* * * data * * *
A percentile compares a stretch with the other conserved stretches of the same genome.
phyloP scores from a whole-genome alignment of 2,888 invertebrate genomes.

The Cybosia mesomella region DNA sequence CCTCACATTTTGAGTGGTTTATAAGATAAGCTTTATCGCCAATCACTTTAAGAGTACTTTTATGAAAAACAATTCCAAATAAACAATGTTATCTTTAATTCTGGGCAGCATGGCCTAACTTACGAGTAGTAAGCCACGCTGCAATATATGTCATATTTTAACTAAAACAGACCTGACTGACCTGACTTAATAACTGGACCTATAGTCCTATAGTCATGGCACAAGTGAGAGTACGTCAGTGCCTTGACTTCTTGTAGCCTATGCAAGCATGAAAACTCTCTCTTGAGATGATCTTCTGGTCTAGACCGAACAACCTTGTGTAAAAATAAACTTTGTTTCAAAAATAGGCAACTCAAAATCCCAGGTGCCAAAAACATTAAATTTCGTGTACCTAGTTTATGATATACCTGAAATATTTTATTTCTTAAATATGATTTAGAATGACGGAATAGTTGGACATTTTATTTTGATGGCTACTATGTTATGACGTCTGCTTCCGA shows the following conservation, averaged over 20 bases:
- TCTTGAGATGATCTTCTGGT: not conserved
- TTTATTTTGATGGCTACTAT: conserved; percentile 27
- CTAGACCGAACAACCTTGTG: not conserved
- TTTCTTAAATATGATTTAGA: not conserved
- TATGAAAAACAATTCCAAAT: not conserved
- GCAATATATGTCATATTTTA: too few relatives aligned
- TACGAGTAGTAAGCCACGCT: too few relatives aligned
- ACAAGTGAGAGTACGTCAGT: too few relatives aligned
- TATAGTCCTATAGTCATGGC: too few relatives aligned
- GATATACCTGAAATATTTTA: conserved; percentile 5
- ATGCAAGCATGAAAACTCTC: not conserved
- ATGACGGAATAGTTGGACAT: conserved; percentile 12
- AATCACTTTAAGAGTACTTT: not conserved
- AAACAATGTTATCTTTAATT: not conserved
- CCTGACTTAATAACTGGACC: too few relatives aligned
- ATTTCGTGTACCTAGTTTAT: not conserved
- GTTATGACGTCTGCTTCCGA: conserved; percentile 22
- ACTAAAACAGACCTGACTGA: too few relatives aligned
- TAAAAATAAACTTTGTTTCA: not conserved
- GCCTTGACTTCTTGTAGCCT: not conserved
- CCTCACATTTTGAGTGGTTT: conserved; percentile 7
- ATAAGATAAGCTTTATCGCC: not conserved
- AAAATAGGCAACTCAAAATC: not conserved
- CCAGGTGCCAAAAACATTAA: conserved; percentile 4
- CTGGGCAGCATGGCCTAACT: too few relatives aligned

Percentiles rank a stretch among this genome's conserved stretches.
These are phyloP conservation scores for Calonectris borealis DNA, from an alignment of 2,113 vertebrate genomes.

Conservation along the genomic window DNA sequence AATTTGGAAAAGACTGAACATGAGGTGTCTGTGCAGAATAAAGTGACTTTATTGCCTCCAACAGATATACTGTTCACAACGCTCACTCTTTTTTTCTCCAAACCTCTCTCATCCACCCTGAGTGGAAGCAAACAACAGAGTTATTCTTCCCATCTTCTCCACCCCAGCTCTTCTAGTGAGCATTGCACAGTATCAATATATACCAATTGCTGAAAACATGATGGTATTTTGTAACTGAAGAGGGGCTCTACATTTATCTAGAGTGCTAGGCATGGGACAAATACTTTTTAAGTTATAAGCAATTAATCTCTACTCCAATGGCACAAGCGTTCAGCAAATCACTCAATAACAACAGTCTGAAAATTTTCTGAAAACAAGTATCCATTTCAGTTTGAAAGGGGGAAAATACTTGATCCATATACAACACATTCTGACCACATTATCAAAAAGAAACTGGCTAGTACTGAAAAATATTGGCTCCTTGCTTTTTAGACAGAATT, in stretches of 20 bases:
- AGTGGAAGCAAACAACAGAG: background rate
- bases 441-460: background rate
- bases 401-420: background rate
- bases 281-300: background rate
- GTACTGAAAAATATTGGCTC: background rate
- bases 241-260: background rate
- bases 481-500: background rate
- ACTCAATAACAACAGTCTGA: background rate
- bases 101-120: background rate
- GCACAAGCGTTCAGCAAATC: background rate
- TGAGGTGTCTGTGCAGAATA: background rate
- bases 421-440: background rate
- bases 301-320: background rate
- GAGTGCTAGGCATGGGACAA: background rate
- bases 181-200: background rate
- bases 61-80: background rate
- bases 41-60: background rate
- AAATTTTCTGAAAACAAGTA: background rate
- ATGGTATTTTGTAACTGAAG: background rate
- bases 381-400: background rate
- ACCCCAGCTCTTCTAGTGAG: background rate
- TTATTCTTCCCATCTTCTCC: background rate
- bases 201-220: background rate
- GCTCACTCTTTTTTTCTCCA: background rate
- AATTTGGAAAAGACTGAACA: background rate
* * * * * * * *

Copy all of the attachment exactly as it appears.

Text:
A percentile compares a stretch with the other conserved stretches of the same genome.
phyloP scores from a whole-genome alignment of 2,888 invertebrate genomes.

The Cybosia mesomella region DNA sequence CCTCACATTTTGAGTGGTTTATAAGATAAGCTTTATCGCCAATCACTTTAAGAGTACTTTTATGAAAAACAATTCCAAATAAACAATGTTATCTTTAATTCTGGGCAGCATGGCCTAACTTACGAGTAGTAAGCCACGCTGCAATATATGTCATATTTTAACTAAAACAGACCTGACTGACCTGACTTAATAACTGGACCTATAGTCCTATAGTCATGGCACAAGTGAGAGTACGTCAGTGCCTTGACTTCTTGTAGCCTATGCAAGCATGAAAACTCTCTCTTGAGATGATCTTCTGGTCTAGACCGAACAACCTTGTGTAAAAATAAACTTTGTTTCAAAAATAGGCAACTCAAAATCCCAGGTGCCAAAAACATTAAATTTCGTGTACCTAGTTTATGATATACCTGAAATATTTTATTTCTTAAATATGATTTAGAATGACGGAATAGTTGGACATTTTATTTTGATGGCTACTATGTTATGACGTCTGCTTCCGA shows the following conservation, averaged over 20 bases:
- TCTTGAGATGATCTTCTGGT: not conserved
- TTTATTTTGATGGCTACTAT: conserved; percentile 27
- CTAGACCGAACAACCTTGTG: not conserved
- TTTCTTAAATATGATTTAGA: not conserved
- TATGAAAAACAATTCCAAAT: not conserved
- GCAATATATGTCATATTTTA: too few relatives aligned
- TACGAGTAGTAAGCCACGCT: too few relatives aligned
- ACAAGTGAGAGTACGTCAGT: too few relatives aligned
- TATAGTCCTATAGTCATGGC: too few relatives aligned
- GATATACCTGAAATATTTTA: conserved; percentile 5
- ATGCAAGCATGAAAACTCTC: not conserved
- ATGACGGAATAGTTGGACAT: conserved; percentile 12
- AATCACTTTAAGAGTACTTT: not conserved
- AAACAATGTTATCTTTAATT: not conserved
- CCTGACTTAATAACTGGACC: too few relatives aligned
- ATTTCGTGTACCTAGTTTAT: not conserved
- GTTATGACGTCTGCTTCCGA: conserved; percentile 22
- ACTAAAACAGACCTGACTGA: too few relatives aligned
- TAAAAATAAACTTTGTTTCA: not conserved
- GCCTTGACTTCTTGTAGCCT: not conserved
- CCTCACATTTTGAGTGGTTT: conserved; percentile 7
- ATAAGATAAGCTTTATCGCC: not conserved
- AAAATAGGCAACTCAAAATC: not conserved
- CCAGGTGCCAAAAACATTAA: conserved; percentile 4
- CTGGGCAGCATGGCCTAACT: too few relatives aligned

Percentiles rank a stretch among this genome's conserved stretches.
These are phyloP conservation scores for Calonectris borealis DNA, from an alignment of 2,113 vertebrate genomes.

Conservation along the genomic window DNA sequence AATTTGGAAAAGACTGAACATGAGGTGTCTGTGCAGAATAAAGTGACTTTATTGCCTCCAACAGATATACTGTTCACAACGCTCACTCTTTTTTTCTCCAAACCTCTCTCATCCACCCTGAGTGGAAGCAAACAACAGAGTTATTCTTCCCATCTTCTCCACCCCAGCTCTTCTAGTGAGCATTGCACAGTATCAATATATACCAATTGCTGAAAACATGATGGTATTTTGTAACTGAAGAGGGGCTCTACATTTATCTAGAGTGCTAGGCATGGGACAAATACTTTTTAAGTTATAAGCAATTAATCTCTACTCCAATGGCACAAGCGTTCAGCAAATCACTCAATAACAACAGTCTGAAAATTTTCTGAAAACAAGTATCCATTTCAGTTTGAAAGGGGGAAAATACTTGATCCATATACAACACATTCTGACCACATTATCAAAAAGAAACTGGCTAGTACTGAAAAATATTGGCTCCTTGCTTTTTAGACAGAATT, in stretches of 20 bases:
- AGTGGAAGCAAACAACAGAG: background rate
- bases 441-460: background rate
- bases 401-420: background rate
- bases 281-300: background rate
- GTACTGAAAAATATTGGCTC: background rate
- bases 241-260: background rate
- bases 481-500: background rate
- ACTCAATAACAACAGTCTGA: background rate
- bases 101-120: background rate
- GCACAAGCGTTCAGCAAATC: background rate
- TGAGGTGTCTGTGCAGAATA: background rate
- bases 421-440: background rate
- bases 301-320: background rate
- GAGTGCTAGGCATGGGACAA: background rate
- bases 181-200: background rate
- bases 61-80: background rate
- bases 41-60: background rate
- AAATTTTCTGAAAACAAGTA: background rate
- ATGGTATTTTGTAACTGAAG: background rate
- bases 381-400: background rate
- ACCCCAGCTCTTCTAGTGAG: background rate
- TTATTCTTCCCATCTTCTCC: background rate
- bases 201-220: background rate
- GCTCACTCTTTTTTTCTCCA: background rate
- AATTTGGAAAAGACTGAACA: background rate